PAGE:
I'm not saying some aren't dumbassess, but then so are some sysadmins. I'm just saying this attitude of "Only tech people can possibly understand," is extremely arrogant.

  • by JakiChan ( 141719 ) on Saturday August 07, 2010 @10:05AM (#33173216)

    So when they had had to shut down the city VPN for days because of the morons that put all the passwords in court documents...that was a "denial of service" as well. Why haven't those people been arrested?

  • by Dwonis ( 52652 ) * on Saturday August 07, 2010 @10:10AM (#33173234)

    I'm just saying this attitude of "Only tech people can possibly understand," is extremely arrogant.

    It's also bad engineering. If the system is so fragile that you're the only one who can work on it, then you're doing a bad job. What if you get hit by a bus? What if you decide to quit so you can accept your dream job? Whatever you build should be (at least mostly) maintainable by any other average practitioner with similar credentials.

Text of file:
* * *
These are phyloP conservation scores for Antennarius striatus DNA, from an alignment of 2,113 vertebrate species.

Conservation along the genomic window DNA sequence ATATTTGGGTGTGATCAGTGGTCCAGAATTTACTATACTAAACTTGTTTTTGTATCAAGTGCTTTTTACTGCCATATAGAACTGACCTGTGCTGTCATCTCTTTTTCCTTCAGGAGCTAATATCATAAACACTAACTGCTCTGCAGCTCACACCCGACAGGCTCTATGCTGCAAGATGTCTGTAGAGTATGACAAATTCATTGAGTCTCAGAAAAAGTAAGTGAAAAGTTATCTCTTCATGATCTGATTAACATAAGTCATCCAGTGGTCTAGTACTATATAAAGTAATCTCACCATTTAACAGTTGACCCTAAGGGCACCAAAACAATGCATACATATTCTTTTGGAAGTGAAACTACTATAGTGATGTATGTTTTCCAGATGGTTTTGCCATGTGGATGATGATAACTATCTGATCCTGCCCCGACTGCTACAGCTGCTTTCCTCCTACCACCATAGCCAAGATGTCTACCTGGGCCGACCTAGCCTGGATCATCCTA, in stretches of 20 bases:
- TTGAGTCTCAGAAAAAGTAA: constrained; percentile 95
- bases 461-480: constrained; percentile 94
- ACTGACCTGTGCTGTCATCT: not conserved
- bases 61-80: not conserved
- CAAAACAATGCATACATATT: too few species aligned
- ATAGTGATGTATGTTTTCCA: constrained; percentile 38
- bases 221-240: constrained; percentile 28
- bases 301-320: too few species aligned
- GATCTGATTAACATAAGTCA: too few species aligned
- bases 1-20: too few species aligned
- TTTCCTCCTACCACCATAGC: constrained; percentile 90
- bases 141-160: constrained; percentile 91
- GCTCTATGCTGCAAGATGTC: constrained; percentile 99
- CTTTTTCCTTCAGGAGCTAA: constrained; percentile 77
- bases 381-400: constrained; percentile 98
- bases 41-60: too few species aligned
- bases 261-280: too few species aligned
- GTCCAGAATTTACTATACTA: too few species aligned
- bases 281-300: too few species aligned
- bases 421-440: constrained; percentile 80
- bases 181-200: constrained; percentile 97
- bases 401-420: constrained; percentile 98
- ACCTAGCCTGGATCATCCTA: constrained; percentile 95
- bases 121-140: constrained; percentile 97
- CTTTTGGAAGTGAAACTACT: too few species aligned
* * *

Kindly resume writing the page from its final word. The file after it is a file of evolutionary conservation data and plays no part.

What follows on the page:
• Have you had to deal with many PHBs? Corporations are full of them, and most I wouldn't trust to install XP without fucking it up. True story- I used to have lunch and do hired gun work for an old Linux sysadmin named Glenn. Classic gruff sysadmin that really knew his foo. He told me about how he had to miss our lunches the week before because he had to deal with the PHB put in charge, ended up being drug all the way to regional headquarters and threatened with firing, and for what? And I quote "You have NO RIGHT to block my emails from Melissa! Who I speak with is NONE OF YOUR BUSINESS!" That's right, he was nearly fired for refusing to let the Melissa worm loose on the network. lucky for Glenn the regional guy wasn't a retard and had actually kept up on what was then current events, so he turned to Glenn and said "Is he talking about the worm? You're kidding, right? You told him it was a worm, right? I got drug out of a meeting...for this?" and then proceeded to give the PHB a real bitching and gave Glenn and his wife a steak dinner on the company.